Green laws sprouting up across valley
Vail CO, Colorado
EAGLE COUNTY ” Building codes used to be a world of fire hazards and plumbing.
Now, phrases like “solar power”, “low-flow toilets” and “recycled wood” are creeping into code books, and those environmentally friendly terms are just as important if you want to build a house in some towns.
As global warming is pushed to the forefront of American anxiety, some communities are encouraging and even requiring builders to meet long lists of “green” standards to lower the environmental impact.
Local governments in Eagle County are figuring out where their place is in the big green building push, and it’s a difficult debate. How do you fairly regulate being green, if you should regulate it at all?
Do you make green building a requirement, like the county has done with its ecoBuild program? Do you offer incentives like discounted building permits instead, like the town of Eagle is considering? Or, do you just let it be?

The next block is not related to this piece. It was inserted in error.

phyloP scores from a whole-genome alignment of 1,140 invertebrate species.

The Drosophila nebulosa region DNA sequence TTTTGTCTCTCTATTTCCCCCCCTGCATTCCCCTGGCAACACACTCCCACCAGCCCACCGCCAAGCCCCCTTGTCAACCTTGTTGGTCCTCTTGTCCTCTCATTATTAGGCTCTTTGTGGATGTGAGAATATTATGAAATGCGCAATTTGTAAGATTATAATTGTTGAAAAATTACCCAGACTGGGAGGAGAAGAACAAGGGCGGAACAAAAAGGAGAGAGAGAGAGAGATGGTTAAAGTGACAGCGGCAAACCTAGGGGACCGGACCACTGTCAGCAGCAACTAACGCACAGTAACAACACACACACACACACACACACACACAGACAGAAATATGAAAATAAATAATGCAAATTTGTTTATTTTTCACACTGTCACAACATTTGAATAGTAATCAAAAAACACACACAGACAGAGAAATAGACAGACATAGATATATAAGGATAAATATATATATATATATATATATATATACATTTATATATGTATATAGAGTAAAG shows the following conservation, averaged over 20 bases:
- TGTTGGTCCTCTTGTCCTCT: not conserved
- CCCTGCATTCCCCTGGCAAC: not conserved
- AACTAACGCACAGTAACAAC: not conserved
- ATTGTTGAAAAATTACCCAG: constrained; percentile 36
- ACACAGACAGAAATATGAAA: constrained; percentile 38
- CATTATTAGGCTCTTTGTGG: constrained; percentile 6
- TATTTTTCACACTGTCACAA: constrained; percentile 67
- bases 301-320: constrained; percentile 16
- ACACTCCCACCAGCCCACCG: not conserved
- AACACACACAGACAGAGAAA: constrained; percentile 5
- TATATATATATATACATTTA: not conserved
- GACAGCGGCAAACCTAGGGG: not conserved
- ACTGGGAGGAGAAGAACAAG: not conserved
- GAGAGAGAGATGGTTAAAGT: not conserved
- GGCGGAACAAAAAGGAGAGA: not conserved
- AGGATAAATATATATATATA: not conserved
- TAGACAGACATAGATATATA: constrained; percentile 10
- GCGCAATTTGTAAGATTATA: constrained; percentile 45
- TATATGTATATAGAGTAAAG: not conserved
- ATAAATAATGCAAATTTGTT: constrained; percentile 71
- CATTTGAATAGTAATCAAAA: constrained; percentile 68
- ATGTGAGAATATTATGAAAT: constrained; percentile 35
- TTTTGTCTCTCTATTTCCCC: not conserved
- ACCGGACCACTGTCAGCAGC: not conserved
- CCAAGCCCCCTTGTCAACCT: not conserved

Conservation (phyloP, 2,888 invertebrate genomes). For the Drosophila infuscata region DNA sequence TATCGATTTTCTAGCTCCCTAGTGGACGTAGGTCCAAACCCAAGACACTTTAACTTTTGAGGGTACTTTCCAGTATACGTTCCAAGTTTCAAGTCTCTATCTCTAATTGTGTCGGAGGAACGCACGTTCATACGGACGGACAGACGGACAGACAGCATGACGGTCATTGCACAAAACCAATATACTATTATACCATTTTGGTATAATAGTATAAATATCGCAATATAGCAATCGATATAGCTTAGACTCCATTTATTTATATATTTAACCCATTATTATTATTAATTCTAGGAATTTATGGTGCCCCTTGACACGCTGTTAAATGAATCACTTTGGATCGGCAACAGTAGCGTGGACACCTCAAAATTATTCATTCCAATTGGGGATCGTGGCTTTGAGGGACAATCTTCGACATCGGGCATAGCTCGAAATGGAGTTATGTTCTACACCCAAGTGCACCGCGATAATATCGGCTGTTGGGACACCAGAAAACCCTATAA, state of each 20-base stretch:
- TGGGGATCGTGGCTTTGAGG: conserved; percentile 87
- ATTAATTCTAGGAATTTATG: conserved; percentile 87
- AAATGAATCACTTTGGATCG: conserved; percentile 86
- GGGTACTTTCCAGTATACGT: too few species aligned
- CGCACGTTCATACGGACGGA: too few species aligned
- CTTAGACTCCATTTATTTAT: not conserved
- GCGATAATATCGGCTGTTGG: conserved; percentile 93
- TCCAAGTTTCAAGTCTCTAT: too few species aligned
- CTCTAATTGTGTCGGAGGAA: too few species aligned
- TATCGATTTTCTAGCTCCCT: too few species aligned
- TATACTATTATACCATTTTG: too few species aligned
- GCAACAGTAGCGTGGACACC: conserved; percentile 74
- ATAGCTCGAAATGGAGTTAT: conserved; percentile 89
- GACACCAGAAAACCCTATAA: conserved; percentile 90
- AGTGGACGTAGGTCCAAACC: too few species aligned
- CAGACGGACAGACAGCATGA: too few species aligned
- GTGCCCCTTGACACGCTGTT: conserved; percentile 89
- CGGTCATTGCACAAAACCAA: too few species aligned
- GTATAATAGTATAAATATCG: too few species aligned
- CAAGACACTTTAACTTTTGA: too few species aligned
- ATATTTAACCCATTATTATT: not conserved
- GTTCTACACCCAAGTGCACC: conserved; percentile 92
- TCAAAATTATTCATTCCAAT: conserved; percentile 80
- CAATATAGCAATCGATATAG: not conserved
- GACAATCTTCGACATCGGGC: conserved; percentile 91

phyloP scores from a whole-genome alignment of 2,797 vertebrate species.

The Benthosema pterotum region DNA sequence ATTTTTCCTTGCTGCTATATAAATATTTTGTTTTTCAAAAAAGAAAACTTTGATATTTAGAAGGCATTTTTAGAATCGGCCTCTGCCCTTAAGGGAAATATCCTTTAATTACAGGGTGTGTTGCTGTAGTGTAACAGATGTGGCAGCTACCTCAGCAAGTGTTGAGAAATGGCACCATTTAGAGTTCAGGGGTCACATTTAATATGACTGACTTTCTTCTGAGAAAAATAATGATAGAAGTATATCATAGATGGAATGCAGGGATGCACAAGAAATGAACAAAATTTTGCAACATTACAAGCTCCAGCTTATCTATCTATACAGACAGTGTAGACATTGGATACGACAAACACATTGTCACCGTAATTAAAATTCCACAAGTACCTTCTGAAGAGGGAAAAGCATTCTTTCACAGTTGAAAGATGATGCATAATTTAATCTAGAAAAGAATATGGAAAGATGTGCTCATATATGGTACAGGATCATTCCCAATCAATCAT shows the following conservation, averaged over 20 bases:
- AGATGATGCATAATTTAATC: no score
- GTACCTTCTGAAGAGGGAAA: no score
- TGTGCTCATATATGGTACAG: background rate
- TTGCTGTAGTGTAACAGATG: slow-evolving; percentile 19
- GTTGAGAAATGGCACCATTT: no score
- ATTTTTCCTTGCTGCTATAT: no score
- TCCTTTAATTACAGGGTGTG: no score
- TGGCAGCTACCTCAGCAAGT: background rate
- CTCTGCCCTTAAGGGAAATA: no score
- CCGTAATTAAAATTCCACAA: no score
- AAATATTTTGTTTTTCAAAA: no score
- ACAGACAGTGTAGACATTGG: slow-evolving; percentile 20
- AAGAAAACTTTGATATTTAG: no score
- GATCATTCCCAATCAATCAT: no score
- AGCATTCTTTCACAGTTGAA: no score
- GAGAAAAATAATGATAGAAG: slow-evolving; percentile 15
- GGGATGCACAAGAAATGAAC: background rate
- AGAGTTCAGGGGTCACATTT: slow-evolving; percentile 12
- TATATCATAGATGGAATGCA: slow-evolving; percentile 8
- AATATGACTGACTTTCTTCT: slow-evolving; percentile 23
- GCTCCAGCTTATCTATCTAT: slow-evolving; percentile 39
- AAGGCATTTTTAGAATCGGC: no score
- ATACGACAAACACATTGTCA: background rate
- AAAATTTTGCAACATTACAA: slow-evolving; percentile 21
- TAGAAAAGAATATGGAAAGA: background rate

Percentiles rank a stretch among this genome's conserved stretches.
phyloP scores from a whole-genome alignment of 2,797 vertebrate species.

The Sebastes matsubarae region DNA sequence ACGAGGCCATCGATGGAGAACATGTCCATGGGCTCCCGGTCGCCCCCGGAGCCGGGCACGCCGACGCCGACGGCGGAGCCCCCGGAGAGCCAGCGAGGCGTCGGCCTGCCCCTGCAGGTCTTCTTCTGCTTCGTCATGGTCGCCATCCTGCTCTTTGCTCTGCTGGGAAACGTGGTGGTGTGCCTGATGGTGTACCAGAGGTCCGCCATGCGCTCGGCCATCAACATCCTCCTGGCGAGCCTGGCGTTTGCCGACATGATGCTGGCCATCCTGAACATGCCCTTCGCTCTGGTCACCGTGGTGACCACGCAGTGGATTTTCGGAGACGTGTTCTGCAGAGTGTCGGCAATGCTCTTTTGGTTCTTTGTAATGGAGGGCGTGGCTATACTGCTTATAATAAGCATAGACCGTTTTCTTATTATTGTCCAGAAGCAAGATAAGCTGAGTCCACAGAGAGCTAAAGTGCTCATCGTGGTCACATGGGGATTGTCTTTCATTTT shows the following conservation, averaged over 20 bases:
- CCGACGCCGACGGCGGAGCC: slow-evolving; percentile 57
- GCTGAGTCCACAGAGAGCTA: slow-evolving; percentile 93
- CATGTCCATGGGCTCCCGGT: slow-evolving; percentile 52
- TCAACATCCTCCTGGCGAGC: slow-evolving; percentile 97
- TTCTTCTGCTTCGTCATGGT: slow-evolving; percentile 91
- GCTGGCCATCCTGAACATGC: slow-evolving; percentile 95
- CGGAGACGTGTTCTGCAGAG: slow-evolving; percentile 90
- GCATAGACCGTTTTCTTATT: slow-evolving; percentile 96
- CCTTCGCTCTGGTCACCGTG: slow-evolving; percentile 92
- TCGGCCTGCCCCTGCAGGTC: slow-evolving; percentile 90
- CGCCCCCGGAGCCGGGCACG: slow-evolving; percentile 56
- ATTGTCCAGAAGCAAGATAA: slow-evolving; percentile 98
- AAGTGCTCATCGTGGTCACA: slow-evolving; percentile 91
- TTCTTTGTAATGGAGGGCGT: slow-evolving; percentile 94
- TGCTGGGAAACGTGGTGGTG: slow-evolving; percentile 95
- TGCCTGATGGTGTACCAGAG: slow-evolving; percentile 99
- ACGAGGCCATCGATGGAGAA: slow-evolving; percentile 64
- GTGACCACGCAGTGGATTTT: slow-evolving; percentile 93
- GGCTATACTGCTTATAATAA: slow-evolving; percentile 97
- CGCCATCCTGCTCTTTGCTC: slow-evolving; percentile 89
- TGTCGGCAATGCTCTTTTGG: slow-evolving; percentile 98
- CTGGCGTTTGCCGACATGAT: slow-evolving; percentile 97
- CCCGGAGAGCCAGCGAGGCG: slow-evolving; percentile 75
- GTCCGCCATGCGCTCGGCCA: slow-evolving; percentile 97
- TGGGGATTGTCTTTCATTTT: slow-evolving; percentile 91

After all, many of the biggest developments, like the Westin Riverfront Village and the proposed Ever Vail project, are going green anyway.
Cost vs. benefit
With the threat of melting ice caps looming over our heads, local builder Jim Guida doesn’t mind the government telling him how environmentally friendly his homes should be. Rules, in this case, would benefit mankind, he said.
“If we left it to each of us individually to help as we see fit, we are doomed,” Guida said.